This section includes:
Cisco TCP/IP Suite adheres to networking protocols that ensure reliable delivery of information from one host to another.
This section describes the main protocols used by Cisco TCP/IP Suite:
The Internet Protocol (IP) is the networking protocol used to deliver packets of information from one computer to another. The computers may reside on different networks as long as information can travel between their networks.
IP is responsible for:
When a packet is received, the IP layer of the TCP/IP stack examines its routing table to see if the IP address of the destination host is one of its own IP addresses or a broadcast address. If the destination IP address is the same as the local IP address, IP forwards the packet to TCP or UDP.
If the IP address does not belong to the host and is not a broadcast address, the host determines the next hop in the route.
The MTU is the size of the largest packet that can be sent along the physical network. The MTU depends on the type of physical network being used. For example, a typical MTU for Ethernet networks is 1500 bytes while a typical MTU for FDDI is 4352 bytes.
When the IP layer receives a packet to send, it determines which route it will use to forward the packet and obtains that route's MTU.
If a packet is larger than the MTU, the IP layer is responsible for breaking the packet into smaller pieces or fragments that travel along the network. A fragment can be fragmented further as required by the next segment of the network.
All reassembly occurs at the destination, where the IP layer is responsible for putting all the fragments together in the right order before passing the packets on to TCP or UDP.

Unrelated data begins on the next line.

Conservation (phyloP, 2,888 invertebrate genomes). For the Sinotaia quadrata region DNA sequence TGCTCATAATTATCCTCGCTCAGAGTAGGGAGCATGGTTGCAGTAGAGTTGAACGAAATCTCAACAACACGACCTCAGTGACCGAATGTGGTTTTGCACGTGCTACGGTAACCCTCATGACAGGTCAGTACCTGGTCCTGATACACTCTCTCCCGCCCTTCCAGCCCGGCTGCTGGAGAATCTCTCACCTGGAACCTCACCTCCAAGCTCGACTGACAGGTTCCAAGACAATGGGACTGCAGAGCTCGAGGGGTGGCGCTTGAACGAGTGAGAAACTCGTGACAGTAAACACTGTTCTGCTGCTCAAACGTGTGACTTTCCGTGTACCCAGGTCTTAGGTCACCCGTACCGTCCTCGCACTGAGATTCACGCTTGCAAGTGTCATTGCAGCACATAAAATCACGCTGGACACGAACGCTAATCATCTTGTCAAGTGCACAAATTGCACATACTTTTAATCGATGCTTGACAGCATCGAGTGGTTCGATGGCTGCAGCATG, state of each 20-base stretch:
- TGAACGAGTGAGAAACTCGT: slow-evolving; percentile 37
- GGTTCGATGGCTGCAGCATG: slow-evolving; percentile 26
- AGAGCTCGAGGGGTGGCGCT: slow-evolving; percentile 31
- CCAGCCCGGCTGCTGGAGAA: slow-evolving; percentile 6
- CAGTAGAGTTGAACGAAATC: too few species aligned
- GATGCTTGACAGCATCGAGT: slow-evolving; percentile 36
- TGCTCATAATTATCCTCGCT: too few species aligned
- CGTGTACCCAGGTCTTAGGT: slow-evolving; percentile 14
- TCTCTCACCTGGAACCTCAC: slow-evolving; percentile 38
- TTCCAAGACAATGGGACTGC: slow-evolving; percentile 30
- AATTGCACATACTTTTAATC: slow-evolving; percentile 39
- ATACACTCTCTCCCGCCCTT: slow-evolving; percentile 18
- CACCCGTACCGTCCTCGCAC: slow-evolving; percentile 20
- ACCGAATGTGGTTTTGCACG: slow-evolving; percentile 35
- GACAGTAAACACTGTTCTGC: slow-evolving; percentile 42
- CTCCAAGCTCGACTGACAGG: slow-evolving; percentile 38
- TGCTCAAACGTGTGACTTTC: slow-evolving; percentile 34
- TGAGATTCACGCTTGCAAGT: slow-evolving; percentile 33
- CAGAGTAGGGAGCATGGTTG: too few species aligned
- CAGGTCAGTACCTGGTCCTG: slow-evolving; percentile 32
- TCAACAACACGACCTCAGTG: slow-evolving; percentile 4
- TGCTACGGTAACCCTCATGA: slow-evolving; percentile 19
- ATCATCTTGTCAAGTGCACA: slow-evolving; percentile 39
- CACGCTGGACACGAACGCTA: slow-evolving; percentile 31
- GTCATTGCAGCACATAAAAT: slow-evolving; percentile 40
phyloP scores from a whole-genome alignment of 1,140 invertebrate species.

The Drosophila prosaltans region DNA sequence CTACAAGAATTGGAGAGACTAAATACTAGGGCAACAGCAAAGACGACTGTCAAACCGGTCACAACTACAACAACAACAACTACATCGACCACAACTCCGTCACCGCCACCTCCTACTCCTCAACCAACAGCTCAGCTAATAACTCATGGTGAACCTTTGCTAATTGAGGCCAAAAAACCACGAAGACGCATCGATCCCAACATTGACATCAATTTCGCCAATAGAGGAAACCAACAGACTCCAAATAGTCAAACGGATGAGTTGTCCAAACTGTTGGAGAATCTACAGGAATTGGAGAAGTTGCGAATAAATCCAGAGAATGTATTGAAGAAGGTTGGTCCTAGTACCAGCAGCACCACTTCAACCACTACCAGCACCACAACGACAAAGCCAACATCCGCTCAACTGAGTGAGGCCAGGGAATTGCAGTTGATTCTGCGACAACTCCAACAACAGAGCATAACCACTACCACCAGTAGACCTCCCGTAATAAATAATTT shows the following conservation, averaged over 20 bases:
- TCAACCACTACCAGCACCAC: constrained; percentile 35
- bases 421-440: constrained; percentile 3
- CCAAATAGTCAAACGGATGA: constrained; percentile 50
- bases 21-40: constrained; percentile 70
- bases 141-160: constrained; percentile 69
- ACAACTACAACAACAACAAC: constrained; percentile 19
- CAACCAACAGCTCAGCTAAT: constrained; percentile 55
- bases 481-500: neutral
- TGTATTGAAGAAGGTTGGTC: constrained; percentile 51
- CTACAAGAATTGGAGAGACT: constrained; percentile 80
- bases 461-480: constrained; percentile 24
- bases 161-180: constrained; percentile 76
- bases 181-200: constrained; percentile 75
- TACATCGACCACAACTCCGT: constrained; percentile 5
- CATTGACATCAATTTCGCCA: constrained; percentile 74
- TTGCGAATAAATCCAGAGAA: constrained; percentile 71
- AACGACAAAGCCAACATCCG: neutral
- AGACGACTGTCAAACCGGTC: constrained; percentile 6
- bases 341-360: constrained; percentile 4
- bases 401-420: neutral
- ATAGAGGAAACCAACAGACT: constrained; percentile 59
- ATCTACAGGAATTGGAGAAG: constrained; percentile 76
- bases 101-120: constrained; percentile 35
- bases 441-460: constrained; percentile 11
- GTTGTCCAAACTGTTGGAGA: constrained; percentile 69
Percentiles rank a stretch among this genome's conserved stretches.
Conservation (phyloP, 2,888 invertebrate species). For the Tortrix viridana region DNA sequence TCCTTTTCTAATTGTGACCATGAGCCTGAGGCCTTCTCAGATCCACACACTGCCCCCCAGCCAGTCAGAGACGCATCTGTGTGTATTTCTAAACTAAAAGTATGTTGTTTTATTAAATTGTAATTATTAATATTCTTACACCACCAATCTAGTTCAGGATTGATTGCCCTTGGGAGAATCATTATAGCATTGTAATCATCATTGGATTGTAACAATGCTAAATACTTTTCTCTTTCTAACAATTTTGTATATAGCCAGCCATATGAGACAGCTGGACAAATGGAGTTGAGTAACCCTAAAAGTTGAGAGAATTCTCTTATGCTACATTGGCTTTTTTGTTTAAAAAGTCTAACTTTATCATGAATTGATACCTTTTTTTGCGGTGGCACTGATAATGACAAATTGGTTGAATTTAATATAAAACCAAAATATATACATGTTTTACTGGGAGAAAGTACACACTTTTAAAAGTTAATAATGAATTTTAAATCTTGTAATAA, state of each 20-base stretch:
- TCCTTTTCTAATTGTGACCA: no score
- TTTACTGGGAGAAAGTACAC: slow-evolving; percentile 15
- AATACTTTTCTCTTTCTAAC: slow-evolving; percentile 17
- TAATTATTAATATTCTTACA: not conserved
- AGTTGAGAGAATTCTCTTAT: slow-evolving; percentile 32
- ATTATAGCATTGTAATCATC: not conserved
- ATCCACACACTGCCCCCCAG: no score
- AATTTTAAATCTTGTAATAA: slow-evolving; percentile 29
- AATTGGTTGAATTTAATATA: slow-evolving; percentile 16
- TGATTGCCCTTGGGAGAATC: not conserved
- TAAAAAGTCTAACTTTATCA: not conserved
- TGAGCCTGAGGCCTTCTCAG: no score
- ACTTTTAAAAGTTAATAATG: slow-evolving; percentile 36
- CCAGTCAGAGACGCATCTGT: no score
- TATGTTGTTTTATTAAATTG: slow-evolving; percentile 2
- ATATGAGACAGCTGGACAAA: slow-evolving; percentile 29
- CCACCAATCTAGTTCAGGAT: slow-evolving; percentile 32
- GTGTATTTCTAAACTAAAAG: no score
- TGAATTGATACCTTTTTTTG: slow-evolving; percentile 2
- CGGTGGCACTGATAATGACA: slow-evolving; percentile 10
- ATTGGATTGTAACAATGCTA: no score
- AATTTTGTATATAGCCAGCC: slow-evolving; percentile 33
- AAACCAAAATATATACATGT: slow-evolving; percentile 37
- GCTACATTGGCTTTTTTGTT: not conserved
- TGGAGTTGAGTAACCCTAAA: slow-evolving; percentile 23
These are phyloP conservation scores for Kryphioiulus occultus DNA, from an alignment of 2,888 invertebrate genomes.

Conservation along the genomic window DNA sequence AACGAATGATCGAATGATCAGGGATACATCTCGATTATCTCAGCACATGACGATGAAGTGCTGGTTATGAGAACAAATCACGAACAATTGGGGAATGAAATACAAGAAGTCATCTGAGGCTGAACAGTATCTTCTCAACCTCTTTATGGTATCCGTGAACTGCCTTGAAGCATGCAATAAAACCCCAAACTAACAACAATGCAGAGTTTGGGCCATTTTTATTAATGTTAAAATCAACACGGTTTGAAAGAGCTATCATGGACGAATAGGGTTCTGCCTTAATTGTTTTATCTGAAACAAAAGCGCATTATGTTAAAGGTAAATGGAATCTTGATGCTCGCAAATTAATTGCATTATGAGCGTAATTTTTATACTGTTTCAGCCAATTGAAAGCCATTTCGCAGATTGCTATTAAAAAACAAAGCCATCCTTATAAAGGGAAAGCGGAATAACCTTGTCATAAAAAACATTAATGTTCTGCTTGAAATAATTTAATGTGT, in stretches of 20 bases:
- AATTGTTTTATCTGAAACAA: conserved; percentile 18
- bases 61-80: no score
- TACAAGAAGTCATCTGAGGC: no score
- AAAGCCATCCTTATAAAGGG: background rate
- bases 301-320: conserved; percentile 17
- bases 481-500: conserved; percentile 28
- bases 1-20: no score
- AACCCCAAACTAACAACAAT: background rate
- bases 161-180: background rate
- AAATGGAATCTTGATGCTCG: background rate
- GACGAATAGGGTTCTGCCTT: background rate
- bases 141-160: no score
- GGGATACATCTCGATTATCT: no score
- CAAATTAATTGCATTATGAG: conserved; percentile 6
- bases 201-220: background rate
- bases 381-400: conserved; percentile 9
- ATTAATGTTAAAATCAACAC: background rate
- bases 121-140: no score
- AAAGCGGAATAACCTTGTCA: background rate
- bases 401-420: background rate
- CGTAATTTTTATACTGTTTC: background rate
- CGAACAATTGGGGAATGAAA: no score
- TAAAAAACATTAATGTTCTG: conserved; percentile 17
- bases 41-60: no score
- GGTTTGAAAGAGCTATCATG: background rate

The Transmission Control Protocol (TCP) provides a reliable mechanism for delivery of information to remote hosts. It receives the information to be delivered from the application and initiates a connection with the remote host for delivery of the information.
On the sending host, TCP is responsible for:
On the receiving host, TCP is responsible for:
TCP requires more overhead than UDP but provides reliable delivery of packets to the target host.
Applications can also use the User Datagram Protocol (UDP) to deliver information to a target host.
UDP is responsible for:
UDP does not verify the successful delivery of packets to the target host. As a result, UDP requires less overhead than TCP. To accommodate this lack of verification, applications that use UDP should provide their own mechanisms for ensuring that messages reach the target host in the correct sequence.
An advantage of UDP is that it is a connectionless protocol. If a user mounts a drive using NFS and the NFS server goes down, load balancing can be used to connect to a secondary NFS server without the user being aware of the change.
The Serial Line Internet Protocol (SLIP) allows the transmission of IP packets over serial lines. SLIP can be used over a direct connection between the serial ports of two systems, or over telephone lines with modems.
Like SLIP, the Point-to-Point Protocol (PPP) allows the transmission of IP packets over serial lines. PPP is a more versatile protocol than SLIP, and contains functionality that SLIP does not, such as:
While PPP is a more versatile serial-line protocol than SLIP, it is not available with all TCP/IP implementations.
To communicate with the rest of the network, a host must have an IP address. However, some systems do not have the hardware to permanently store an IP address. In addition, computers frequently share IP addresses when there are more computers than IP addresses, or when IP addresses are used only temporarily. For these situations, Cisco TCP/IP Suite supports two dynamic configuration protocols: BOOTP and DHCP.
BOOTP (Bootstrap Protocol) lets a host receive an IP address and the location of a configuration file from a BOOTP server on the network. The host then downloads the configuration file, which contains the information necessary for it to communicate on the network. BOOTP lets systems that have no hard disk retrieve the minimal information necessary to configure their TCP/IP stacks.
The Dynamic Host Configuration Protocol (DHCP) is a superset of the BOOTP protocol. A host receives all of the information necessary to function as a host on the network directly from a DHCP server. Unlike BOOTP, which only provides permanent IP addresses, DHCP supports three mechanisms for allocating IP addresses:
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